KARLIN Alma Maximiliana (1889–1950), an extraordinary woman, a female creature - as she used to call herself, a writer, a worldwide traveller, an explorer, a polyglot, and a theosophist as well as a cosmopolite, Alma M. Karlin was a distinguished personality from Celje, Slovenia and is indelibly imprinted on the mind of the city and its inhabitants; in the Slovene cultural memory the knowledge and awareness about her literary, exploratory and spiritual transmission always strikes against the reproach about the nationality - " but she was German, she wrote in German".
The time in which she grew up and matured into an individual was the age of decline and destruction of the Austro-Hungarian mo-narchy, and the individuality had a greater meaning for Karlin as the nationality did. Marked with a physical defect and asymmetric eyes at birth, she was foretold a short life or a mental retardation. She remained of a fragile physical constitution for all of her life, but soon developed a high level of consciousness about herself and her aims: to understand the languages of the world, to travel worldwide, and to become an international writer.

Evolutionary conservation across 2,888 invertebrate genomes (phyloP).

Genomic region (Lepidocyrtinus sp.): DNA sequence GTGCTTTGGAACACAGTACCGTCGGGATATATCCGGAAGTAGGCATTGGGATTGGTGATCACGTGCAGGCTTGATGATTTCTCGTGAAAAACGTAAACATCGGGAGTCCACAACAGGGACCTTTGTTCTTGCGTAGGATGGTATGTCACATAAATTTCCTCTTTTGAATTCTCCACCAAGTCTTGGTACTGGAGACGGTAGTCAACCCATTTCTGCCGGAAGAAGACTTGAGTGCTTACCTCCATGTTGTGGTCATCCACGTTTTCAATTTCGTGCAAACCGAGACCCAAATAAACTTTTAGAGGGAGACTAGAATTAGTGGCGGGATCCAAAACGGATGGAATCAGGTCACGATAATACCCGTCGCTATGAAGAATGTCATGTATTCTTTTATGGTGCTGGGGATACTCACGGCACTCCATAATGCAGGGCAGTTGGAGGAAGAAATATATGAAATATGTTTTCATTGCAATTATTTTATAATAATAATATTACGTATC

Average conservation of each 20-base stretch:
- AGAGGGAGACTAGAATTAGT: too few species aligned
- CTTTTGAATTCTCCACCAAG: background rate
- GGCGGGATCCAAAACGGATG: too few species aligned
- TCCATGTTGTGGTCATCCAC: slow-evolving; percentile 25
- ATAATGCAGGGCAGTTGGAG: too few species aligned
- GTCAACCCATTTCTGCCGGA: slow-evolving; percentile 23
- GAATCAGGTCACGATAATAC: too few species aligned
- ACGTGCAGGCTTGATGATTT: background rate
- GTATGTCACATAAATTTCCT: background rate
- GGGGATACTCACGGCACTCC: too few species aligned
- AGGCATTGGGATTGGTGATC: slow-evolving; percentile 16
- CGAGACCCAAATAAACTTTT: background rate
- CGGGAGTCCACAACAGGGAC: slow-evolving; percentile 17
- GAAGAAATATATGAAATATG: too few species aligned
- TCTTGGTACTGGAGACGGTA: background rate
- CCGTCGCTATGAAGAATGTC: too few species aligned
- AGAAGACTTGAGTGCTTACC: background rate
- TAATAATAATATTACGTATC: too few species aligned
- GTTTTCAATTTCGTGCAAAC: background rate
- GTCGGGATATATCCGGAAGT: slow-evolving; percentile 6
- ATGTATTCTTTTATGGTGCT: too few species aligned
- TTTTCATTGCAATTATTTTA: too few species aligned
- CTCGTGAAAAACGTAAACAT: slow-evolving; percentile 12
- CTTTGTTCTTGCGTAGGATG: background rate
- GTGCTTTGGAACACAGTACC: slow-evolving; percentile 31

The gift for languages, which she had already developed in her informal education at home in Celje, was given a full swing during her stay in London, from 1908 to 1914, where she passed the exams from eight languages at the Royal Society of Arts. London and its Babylonian mixture of races, cultures, and languages, finally confirmed her in her intention to travel the world and write about her perceptions, discoveries, and events on the way. This resulted in the eight years long journey around the world, visiting all the continents, and living in the most distant parts of the human civilisation - about which she wrote and drew promptly with careful attention. After returning home, she wrote her renowned travelogue in three parts, which was reprinted several times in the edition of over 100,000 copies, and was translated into the English, the Finnish, and at last also in the Slovene language. These books were followed by the others with which Alma Karlin reached at least European if not even a world fame; she was so popular in the German cultural space in the 1930s that they started establishing the Alma Karlin associations, where the supporters of her writing and her view of the world met, and the Swedish Nobel prize winner, the writer Selma Lagerlöf informally nominated her for the Nobel prize. There was no proper response to her work in Slovenia until 1960s when she was "discovered" by the Slovene ethnologists.